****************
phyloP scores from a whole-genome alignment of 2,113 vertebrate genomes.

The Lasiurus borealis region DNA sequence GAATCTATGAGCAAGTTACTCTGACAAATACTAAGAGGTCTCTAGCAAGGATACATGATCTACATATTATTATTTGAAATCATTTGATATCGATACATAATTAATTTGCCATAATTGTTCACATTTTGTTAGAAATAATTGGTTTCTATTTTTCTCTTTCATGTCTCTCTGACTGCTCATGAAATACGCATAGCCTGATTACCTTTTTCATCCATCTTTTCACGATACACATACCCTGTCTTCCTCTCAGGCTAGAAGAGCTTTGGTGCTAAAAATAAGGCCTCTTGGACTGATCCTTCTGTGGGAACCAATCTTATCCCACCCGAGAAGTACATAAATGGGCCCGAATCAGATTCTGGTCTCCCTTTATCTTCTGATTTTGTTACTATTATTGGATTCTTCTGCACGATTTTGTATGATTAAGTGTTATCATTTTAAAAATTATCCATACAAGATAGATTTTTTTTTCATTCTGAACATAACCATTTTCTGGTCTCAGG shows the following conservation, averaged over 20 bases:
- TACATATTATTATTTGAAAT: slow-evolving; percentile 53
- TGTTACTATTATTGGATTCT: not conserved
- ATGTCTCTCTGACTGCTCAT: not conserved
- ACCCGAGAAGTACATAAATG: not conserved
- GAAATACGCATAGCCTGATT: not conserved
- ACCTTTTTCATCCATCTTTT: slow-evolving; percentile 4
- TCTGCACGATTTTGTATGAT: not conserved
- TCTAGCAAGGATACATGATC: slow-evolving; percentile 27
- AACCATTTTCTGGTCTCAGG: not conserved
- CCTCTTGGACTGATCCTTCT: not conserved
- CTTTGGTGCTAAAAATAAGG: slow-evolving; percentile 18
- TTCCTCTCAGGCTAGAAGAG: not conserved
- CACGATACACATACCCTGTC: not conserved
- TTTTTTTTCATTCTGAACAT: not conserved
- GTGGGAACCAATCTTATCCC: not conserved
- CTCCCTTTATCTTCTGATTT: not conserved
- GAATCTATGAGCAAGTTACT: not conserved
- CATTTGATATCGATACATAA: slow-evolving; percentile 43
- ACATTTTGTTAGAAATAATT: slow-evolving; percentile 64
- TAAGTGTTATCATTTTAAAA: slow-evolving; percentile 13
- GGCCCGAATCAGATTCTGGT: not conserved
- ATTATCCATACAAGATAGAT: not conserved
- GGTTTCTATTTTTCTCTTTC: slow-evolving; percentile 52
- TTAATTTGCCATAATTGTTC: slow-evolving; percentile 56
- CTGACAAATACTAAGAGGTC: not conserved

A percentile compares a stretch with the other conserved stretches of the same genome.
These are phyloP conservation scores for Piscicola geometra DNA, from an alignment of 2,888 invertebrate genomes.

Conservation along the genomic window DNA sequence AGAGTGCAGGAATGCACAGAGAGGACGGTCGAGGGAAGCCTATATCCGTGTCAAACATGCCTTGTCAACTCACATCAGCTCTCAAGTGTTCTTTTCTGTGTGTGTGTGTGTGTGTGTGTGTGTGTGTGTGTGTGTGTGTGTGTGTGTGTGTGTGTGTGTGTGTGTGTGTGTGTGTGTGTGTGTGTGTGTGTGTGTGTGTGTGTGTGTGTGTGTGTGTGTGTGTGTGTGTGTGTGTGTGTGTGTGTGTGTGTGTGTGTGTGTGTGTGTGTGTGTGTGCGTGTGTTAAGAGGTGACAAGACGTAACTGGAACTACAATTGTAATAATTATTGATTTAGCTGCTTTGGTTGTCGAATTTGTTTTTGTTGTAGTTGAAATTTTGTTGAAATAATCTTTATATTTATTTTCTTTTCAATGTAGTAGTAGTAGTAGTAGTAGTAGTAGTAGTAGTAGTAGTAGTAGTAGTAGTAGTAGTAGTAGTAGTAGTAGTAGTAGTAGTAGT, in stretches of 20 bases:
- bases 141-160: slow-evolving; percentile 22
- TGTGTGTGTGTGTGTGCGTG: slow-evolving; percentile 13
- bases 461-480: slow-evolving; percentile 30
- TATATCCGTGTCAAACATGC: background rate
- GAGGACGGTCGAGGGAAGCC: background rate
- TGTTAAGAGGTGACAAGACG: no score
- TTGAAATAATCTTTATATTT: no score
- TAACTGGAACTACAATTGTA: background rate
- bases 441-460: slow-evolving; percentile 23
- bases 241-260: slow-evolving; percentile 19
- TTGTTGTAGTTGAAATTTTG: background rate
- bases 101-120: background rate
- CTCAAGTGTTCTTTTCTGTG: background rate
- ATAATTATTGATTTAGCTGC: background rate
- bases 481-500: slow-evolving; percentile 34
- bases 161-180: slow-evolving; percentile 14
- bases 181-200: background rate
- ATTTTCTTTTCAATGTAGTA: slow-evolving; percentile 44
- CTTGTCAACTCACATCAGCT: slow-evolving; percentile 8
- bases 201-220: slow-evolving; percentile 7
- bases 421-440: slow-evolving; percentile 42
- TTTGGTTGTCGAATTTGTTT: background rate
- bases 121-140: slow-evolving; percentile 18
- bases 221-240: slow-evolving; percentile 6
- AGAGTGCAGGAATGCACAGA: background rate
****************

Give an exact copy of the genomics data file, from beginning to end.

phyloP scores from a whole-genome alignment of 2,113 vertebrate genomes.

The Lasiurus borealis region DNA sequence GAATCTATGAGCAAGTTACTCTGACAAATACTAAGAGGTCTCTAGCAAGGATACATGATCTACATATTATTATTTGAAATCATTTGATATCGATACATAATTAATTTGCCATAATTGTTCACATTTTGTTAGAAATAATTGGTTTCTATTTTTCTCTTTCATGTCTCTCTGACTGCTCATGAAATACGCATAGCCTGATTACCTTTTTCATCCATCTTTTCACGATACACATACCCTGTCTTCCTCTCAGGCTAGAAGAGCTTTGGTGCTAAAAATAAGGCCTCTTGGACTGATCCTTCTGTGGGAACCAATCTTATCCCACCCGAGAAGTACATAAATGGGCCCGAATCAGATTCTGGTCTCCCTTTATCTTCTGATTTTGTTACTATTATTGGATTCTTCTGCACGATTTTGTATGATTAAGTGTTATCATTTTAAAAATTATCCATACAAGATAGATTTTTTTTTCATTCTGAACATAACCATTTTCTGGTCTCAGG shows the following conservation, averaged over 20 bases:
- TACATATTATTATTTGAAAT: slow-evolving; percentile 53
- TGTTACTATTATTGGATTCT: not conserved
- ATGTCTCTCTGACTGCTCAT: not conserved
- ACCCGAGAAGTACATAAATG: not conserved
- GAAATACGCATAGCCTGATT: not conserved
- ACCTTTTTCATCCATCTTTT: slow-evolving; percentile 4
- TCTGCACGATTTTGTATGAT: not conserved
- TCTAGCAAGGATACATGATC: slow-evolving; percentile 27
- AACCATTTTCTGGTCTCAGG: not conserved
- CCTCTTGGACTGATCCTTCT: not conserved
- CTTTGGTGCTAAAAATAAGG: slow-evolving; percentile 18
- TTCCTCTCAGGCTAGAAGAG: not conserved
- CACGATACACATACCCTGTC: not conserved
- TTTTTTTTCATTCTGAACAT: not conserved
- GTGGGAACCAATCTTATCCC: not conserved
- CTCCCTTTATCTTCTGATTT: not conserved
- GAATCTATGAGCAAGTTACT: not conserved
- CATTTGATATCGATACATAA: slow-evolving; percentile 43
- ACATTTTGTTAGAAATAATT: slow-evolving; percentile 64
- TAAGTGTTATCATTTTAAAA: slow-evolving; percentile 13
- GGCCCGAATCAGATTCTGGT: not conserved
- ATTATCCATACAAGATAGAT: not conserved
- GGTTTCTATTTTTCTCTTTC: slow-evolving; percentile 52
- TTAATTTGCCATAATTGTTC: slow-evolving; percentile 56
- CTGACAAATACTAAGAGGTC: not conserved

A percentile compares a stretch with the other conserved stretches of the same genome.
These are phyloP conservation scores for Piscicola geometra DNA, from an alignment of 2,888 invertebrate genomes.

Conservation along the genomic window DNA sequence AGAGTGCAGGAATGCACAGAGAGGACGGTCGAGGGAAGCCTATATCCGTGTCAAACATGCCTTGTCAACTCACATCAGCTCTCAAGTGTTCTTTTCTGTGTGTGTGTGTGTGTGTGTGTGTGTGTGTGTGTGTGTGTGTGTGTGTGTGTGTGTGTGTGTGTGTGTGTGTGTGTGTGTGTGTGTGTGTGTGTGTGTGTGTGTGTGTGTGTGTGTGTGTGTGTGTGTGTGTGTGTGTGTGTGTGTGTGTGTGTGTGTGTGTGTGTGTGTGTGTGTGTGCGTGTGTTAAGAGGTGACAAGACGTAACTGGAACTACAATTGTAATAATTATTGATTTAGCTGCTTTGGTTGTCGAATTTGTTTTTGTTGTAGTTGAAATTTTGTTGAAATAATCTTTATATTTATTTTCTTTTCAATGTAGTAGTAGTAGTAGTAGTAGTAGTAGTAGTAGTAGTAGTAGTAGTAGTAGTAGTAGTAGTAGTAGTAGTAGTAGTAGTAGTAGT, in stretches of 20 bases:
- bases 141-160: slow-evolving; percentile 22
- TGTGTGTGTGTGTGTGCGTG: slow-evolving; percentile 13
- bases 461-480: slow-evolving; percentile 30
- TATATCCGTGTCAAACATGC: background rate
- GAGGACGGTCGAGGGAAGCC: background rate
- TGTTAAGAGGTGACAAGACG: no score
- TTGAAATAATCTTTATATTT: no score
- TAACTGGAACTACAATTGTA: background rate
- bases 441-460: slow-evolving; percentile 23
- bases 241-260: slow-evolving; percentile 19
- TTGTTGTAGTTGAAATTTTG: background rate
- bases 101-120: background rate
- CTCAAGTGTTCTTTTCTGTG: background rate
- ATAATTATTGATTTAGCTGC: background rate
- bases 481-500: slow-evolving; percentile 34
- bases 161-180: slow-evolving; percentile 14
- bases 181-200: background rate
- ATTTTCTTTTCAATGTAGTA: slow-evolving; percentile 44
- CTTGTCAACTCACATCAGCT: slow-evolving; percentile 8
- bases 201-220: slow-evolving; percentile 7
- bases 421-440: slow-evolving; percentile 42
- TTTGGTTGTCGAATTTGTTT: background rate
- bases 121-140: slow-evolving; percentile 18
- bases 221-240: slow-evolving; percentile 6
- AGAGTGCAGGAATGCACAGA: background rate